payers of the county) should . now step
Coward and pay up their delinquent taxes
and show the minority that the county
debt can lie liquidated without bonding.
f avid Anderson has just received
another car loud of corn on siding three,
on the B. & M. K. P.., which he is dis-
(58Mlj!fflf jfTW'Wftts- pfr 100 poun-hr.
i ave has been doing quite a business in
the wny of handling different kinds of
grain for the benefit of tho farmers, not
forgetting himself however.
Barney Piekenbrock bus taken unto
himself a claim on Jim creek and is now
busy planting corn and also talks of put
ting up a house. That's right Barney.
Now girls look out.
According to rumor the newly ap
pointed P. M. of Montrose seems to be in
a bad pickle as he has for the past week
been trying hard to get. an assistant P.
M. and also a place to move the oflice in
to but so fur has failed and in all proba
bility he will have to buy or lease a
piece of ground and put up a building
for that purpose. As rumor has it he
says he did not want the oflice, bit that
the siimo was forced upon him by 1). P.
1J. and others. Sorry for you Jimmy.
The farmer's of Montrose met
at the Montrose school house on Satur
dan, May 17, for the transaction of their
regular monthly business. The attend
ande was a very limited one. Seeming
ly the farmers are very tardy and do not
take enough interest in the matter to
make the alliance a success.
Mr. Claus Christenscn, the assessor for
Montrose precinct, has been busy for the
past two weeks making the assessment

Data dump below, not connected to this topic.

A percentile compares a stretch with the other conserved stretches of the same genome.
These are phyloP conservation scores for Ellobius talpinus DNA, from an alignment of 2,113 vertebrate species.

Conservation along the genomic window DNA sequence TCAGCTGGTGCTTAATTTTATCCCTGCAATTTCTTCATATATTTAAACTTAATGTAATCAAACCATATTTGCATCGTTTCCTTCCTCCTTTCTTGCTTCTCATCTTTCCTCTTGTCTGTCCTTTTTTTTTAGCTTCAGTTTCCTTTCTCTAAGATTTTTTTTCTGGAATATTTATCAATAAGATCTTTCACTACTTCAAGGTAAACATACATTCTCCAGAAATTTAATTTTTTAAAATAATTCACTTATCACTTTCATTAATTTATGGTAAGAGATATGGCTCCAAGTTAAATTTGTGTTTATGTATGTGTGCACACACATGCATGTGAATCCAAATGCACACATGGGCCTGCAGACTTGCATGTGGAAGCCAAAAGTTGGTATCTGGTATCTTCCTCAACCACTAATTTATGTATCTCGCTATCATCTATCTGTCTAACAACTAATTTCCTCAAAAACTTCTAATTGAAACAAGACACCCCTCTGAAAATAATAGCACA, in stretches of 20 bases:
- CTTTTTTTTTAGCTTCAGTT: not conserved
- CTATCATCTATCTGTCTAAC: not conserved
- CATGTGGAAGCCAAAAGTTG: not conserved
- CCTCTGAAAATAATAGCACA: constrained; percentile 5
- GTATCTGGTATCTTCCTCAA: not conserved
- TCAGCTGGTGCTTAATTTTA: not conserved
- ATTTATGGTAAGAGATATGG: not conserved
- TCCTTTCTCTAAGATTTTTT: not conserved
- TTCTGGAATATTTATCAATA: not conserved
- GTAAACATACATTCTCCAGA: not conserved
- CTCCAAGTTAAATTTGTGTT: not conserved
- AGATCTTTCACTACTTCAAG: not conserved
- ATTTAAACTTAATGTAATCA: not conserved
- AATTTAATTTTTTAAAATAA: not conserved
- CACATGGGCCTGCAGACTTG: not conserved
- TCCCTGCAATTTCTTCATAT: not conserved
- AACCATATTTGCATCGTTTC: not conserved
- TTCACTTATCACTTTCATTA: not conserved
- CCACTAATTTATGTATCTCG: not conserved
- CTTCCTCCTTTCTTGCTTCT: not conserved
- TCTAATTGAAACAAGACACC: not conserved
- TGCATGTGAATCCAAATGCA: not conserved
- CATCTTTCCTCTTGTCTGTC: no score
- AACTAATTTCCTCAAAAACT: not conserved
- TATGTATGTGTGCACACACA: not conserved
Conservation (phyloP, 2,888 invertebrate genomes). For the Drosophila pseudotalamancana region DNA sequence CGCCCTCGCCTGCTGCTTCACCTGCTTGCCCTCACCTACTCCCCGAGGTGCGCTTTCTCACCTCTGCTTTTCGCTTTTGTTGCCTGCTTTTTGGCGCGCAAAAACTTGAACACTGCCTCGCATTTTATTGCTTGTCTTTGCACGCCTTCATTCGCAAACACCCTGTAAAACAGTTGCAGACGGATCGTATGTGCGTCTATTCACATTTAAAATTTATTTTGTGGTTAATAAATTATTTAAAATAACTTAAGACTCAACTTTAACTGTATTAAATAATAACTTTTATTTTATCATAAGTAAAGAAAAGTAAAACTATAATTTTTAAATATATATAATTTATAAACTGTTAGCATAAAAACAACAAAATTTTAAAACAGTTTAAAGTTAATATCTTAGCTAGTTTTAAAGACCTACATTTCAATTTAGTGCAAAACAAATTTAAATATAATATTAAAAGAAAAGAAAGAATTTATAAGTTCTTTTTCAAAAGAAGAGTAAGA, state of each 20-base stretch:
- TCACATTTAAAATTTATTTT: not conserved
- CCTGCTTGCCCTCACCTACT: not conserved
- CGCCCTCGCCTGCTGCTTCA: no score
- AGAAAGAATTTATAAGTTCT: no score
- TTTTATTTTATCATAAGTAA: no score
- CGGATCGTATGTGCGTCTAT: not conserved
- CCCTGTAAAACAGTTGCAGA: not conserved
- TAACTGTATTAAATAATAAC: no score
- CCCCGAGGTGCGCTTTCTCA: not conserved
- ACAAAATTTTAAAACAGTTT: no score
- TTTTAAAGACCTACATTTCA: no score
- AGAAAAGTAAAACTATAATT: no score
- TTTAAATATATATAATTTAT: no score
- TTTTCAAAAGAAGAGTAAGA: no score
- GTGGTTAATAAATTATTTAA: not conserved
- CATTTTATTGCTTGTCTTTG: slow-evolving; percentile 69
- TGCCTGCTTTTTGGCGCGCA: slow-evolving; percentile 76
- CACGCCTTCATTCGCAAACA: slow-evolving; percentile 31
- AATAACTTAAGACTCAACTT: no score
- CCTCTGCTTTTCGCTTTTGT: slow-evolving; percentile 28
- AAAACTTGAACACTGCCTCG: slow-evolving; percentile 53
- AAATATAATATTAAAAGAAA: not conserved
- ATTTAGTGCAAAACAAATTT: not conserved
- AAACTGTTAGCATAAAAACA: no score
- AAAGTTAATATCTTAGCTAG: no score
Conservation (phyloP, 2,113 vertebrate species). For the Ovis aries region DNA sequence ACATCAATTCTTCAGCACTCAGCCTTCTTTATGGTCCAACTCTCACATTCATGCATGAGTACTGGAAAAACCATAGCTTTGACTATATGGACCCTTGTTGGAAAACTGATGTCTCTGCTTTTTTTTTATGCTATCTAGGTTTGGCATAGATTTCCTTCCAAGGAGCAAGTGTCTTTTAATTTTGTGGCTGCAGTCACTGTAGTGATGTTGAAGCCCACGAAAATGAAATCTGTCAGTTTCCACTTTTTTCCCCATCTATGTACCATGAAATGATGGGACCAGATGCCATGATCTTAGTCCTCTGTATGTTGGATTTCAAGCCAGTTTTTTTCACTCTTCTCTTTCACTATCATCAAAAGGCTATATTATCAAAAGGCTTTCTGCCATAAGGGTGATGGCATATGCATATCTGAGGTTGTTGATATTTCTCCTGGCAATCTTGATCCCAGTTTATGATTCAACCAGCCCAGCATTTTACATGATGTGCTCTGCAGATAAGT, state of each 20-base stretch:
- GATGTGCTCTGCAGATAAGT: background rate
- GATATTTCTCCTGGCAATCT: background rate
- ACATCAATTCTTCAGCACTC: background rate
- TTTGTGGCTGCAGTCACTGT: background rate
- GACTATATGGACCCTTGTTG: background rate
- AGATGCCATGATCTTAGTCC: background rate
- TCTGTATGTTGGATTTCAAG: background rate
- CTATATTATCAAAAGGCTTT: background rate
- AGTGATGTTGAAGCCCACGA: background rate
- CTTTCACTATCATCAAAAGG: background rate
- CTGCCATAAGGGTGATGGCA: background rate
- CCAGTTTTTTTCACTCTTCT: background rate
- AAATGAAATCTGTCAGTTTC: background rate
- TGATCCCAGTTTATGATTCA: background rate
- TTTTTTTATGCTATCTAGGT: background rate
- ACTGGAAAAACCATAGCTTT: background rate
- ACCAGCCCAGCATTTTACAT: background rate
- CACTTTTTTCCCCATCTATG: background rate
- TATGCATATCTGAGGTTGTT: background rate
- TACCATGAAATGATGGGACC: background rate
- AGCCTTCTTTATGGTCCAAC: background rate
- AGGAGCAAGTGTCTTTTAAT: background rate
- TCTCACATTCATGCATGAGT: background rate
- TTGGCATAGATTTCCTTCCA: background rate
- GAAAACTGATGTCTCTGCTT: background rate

and will about finish this week; which
I think will lie done in first class style
as be is an old hand at tho buisness.
Talk about. Sioux county when Mr.
Reinders, of Montrose, is already cutting
Can you show me another county
In the month of May
The people are a-making hay?
D. P. Luefy.
Warbonnet Sews.
William L, Parrish, of Wyoming, was
here last week. He has rented his farm
to F. Todtenhaupt.
Justice Garten has erected a large
barn on his farm on Monroe creek.
John L. Kay and Jerry Will Jr., are
taking cure of the S E cattle near Van
Tassel creek.
The Warbonnet people need another
saw null as Hie one here can't saw
enough to supply the people with lum
ber. Frank Femesig has some good work
horses to trade for cows.
Wtu. Noreisch and Win, Schoncbnuni
ore. in Newcastle Wyoming.
F. H. t oeshor will preach in school
house No, !2'.' at 10 o'clock next. Sunday,
Latur Win. Noreisch returned home
are interested and , Tuesday having hurt Ins foot by acci-
We have a fw clocks for sa) cheap.
Call won at the drug fctore and &1 one.
r I
r- a . .-1 r-
II I i11;
TT HbU ttnr rtm Uto AB. to mm. KT
I I -1. ri.fS.B-. irio ess t 1
f jj y.. .!
1 v
fT . ' s ,
- T